I found that it is hard to get a good, taut pitch with the sides staked directly to the ground. In this configuration, the sides of the tent really flatten out and a lot of interior space is lost. I found the best “shape” to be had when I pitched the tarp about 4 in (10 cm) off the ground. This leaves a pretty big gap, which helps with venting and breathability, but sometimes that can be bad.

In one case, while backpacking in Snow Canyon, I had the tent configured with four sides and off the ground about 4 in (10 cm). I didn’t bring trekking poles and packed the collapsible pole. There was a slight breeze coming up the canyon before I retired, but in the night the wind really whipped and those gaps allowed all kinds of wind to enter the tent. This made my sleep a bit cold. I’ve had to take more care to shield the tarp or even build up barriers around the gaps to prevent wind from blowing under the tarp.

In the winter, when snow is plentiful, this has worked out great. Using a shovel or even just my boot, I was able to pile up snow mounds around the tarp, which allowed me to lift the tarp even further off the ground to create more livable space.

The instructions provided with the tarp suggest that multiple configurations are available, but the only other one I’ve tried is to use the Origami with my hammock. The dimensions are just about perfect for a hexagonal tarp, but the zipper prevents the tarp from lying flat, which means I had to set the tent up really high to fit a hammock underneath (I also couldn’t use the center pole, for obvious reasons, which meant a really HIGH guy line to pull the center high). This didn’t really work well.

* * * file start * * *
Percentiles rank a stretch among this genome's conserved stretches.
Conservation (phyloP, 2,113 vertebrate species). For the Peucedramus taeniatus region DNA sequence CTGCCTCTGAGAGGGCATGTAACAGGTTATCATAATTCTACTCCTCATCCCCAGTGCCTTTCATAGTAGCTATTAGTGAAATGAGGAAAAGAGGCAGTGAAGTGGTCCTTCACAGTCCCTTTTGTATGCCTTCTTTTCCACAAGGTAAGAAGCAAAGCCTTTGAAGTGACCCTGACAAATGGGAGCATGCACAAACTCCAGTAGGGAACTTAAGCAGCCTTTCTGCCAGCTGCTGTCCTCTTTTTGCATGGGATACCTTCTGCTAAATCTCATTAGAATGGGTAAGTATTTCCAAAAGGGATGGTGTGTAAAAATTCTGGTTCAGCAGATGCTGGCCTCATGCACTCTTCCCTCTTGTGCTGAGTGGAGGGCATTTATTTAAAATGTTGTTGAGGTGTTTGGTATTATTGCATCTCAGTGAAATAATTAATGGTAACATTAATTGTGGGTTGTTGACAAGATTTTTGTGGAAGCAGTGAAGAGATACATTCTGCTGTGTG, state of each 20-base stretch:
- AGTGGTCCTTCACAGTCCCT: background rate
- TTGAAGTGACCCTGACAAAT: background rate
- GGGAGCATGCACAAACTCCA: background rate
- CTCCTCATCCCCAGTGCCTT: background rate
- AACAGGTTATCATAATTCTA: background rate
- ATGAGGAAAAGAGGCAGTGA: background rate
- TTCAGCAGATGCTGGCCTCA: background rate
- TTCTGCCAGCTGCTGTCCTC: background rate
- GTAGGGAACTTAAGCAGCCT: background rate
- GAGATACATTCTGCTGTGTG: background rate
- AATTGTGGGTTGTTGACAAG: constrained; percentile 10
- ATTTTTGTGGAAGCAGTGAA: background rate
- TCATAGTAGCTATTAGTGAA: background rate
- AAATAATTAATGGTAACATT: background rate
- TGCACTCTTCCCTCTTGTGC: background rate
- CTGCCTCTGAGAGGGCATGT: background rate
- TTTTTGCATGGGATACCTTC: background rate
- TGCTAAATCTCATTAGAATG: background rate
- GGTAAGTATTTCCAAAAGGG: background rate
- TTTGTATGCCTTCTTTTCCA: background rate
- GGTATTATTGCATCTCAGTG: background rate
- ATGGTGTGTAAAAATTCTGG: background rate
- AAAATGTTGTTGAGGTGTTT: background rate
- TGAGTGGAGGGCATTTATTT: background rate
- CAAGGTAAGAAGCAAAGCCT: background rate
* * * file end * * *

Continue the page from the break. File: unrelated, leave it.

The Origami is a versatile pyramid-style tent that can easily convert from five to four sides without much difficulty. I believe this tent can be used in heavy snow only with the steep, four-sided configuration.

PRO—Lightweight for three people. Pyramid converts to 5 or 4 sides.

CON—Difficult to get a solid, taut pitch using all 5 sides; the ends tend to flatten out.

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Reviews > Shelters > Tents > Sierra Designs Origami Tent > Owner Review by Derek Hansen